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Bull's Eye

Early September, commenting on the Uttar Pradesh crisis, and L.K. Advani's exertions to bring about a mid-term general election, this column said: "Sometimes ...

Bull's Eye
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Early September, commenting on the Uttar Pradesh crisis, and L.K. Advani's exertions to bring about a mid-term general election, this column said: "Sometimes conspiracies spin out of control to devour their authors." Last week, it pointed out that the BJP was moving on two tracks. It continues to do so.

On one track, the RSS last Monday endorsed the VHP's plans for a fresh agitation to expedite the Ram temple. The Archaeological Survey of India's excavation report emboldened them. VHP leaders have demanded the PM's resignation. But they closely consult Advani. Shaky prospects in the coming state elections have impelled the rss to go for the jugular. The focus on Ayodhya is expected to swing votes their way. Time will tell.

On the other track, the Supreme Court's observations on the Gujarat government are unprecedented. The more the PM prevaricates in removing Modi, the greater the damage he will inflict on his own and his government's credibility. If Modi is not removed, the BJP's future in the next general elections could be sealed. The BJP's past denigration of two constitutional authorities, the Election Commission and the National Human Rights Commission, if followed by scant regard for the Supreme Court, will carry its own message to even sympathetic voters.

On September 19, the special court in Rae Bareilly will decide whether charges should be framed against Advani, Murli Manohar Joshi and others in the Ayodhya case. Minus conspiracy, the chargesheet is considerably diluted. Nevertheless, even the charge of provoking the mob could be politically damaging. If charges are framed, no matter how minor, it is likely that Murli Manohar Joshi will resign. That would compel Advani to follow suit.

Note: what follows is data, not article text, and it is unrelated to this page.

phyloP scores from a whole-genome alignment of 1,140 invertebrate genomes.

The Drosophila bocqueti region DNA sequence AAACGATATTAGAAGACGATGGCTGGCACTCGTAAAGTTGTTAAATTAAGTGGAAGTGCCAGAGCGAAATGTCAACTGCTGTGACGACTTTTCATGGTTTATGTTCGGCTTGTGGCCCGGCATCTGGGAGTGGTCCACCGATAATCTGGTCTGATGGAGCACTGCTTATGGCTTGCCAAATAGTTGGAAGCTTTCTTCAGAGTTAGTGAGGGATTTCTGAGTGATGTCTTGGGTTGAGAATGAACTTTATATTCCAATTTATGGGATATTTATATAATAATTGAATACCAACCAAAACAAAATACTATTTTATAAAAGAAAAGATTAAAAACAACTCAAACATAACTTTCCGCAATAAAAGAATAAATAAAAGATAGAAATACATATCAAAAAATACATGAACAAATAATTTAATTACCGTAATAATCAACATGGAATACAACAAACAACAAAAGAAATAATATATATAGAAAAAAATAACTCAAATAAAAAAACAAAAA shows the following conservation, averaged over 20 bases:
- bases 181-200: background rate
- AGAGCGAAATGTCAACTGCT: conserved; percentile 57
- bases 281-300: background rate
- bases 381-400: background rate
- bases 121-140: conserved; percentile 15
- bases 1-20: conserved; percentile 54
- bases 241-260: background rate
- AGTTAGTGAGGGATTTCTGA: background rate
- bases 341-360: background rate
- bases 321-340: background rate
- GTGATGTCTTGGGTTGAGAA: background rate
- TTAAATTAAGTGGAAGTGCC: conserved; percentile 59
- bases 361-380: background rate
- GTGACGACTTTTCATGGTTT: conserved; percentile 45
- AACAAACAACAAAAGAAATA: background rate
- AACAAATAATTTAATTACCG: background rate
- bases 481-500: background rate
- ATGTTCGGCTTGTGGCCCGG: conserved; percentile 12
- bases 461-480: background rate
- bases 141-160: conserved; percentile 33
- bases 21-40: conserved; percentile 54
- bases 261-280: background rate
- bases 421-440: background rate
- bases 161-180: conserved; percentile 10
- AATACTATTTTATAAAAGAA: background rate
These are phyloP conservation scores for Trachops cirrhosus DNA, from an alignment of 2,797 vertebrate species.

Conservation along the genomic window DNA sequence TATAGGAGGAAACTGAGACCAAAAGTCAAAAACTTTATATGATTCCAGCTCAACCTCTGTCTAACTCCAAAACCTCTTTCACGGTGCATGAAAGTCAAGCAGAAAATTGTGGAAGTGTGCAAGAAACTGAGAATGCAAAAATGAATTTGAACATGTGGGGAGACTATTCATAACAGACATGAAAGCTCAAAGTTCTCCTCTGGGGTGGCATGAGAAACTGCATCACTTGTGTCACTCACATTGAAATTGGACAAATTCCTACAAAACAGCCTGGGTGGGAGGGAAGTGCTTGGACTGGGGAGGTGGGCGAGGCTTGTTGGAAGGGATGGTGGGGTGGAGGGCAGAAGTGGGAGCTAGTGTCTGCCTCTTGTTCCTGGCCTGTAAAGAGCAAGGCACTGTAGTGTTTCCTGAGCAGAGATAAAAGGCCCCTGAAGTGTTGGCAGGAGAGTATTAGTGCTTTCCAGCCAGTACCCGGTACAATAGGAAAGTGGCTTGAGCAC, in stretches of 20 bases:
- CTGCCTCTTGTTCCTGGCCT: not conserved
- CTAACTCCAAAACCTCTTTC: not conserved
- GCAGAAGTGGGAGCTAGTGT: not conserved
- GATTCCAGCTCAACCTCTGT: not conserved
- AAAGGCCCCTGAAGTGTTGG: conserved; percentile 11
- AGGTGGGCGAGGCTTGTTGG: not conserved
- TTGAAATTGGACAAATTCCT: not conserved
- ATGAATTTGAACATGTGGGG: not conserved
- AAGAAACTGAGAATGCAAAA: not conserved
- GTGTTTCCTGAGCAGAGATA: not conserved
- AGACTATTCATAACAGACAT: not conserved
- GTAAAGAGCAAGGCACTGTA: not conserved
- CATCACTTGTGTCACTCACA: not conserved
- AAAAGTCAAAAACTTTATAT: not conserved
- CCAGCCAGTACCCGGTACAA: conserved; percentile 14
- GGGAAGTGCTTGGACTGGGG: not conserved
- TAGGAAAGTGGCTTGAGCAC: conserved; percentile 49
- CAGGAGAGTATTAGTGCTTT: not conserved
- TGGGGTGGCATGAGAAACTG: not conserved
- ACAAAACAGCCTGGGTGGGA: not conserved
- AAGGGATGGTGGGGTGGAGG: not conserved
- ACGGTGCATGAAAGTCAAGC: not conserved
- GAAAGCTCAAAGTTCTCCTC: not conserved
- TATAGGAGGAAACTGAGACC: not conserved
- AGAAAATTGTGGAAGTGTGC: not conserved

Meanwhile, the CBI investigation of Mayawati continues. More serious than the Taj corridor case could be implications of certain property purchases of the former chief minister that are under scrutiny. The probe could hamper Mayawati during the polls.

It could very well be under such conditions that the state elections are held. If the results prove negative, it would spell the end of Advani's instrument, Venkaiah Naidu, as party president. A new team will take over, which would have a good eight months to prepare for the general elections. It could attempt, among other things, to bring about an Ayodhya settlement. If the genuine concerns of Muslims are addressed, a settlement is not impossible. To clinch it, Mulayam Singh could play a crucial role.

Thus the two tracks continue to run parallel. Will they converge or part?

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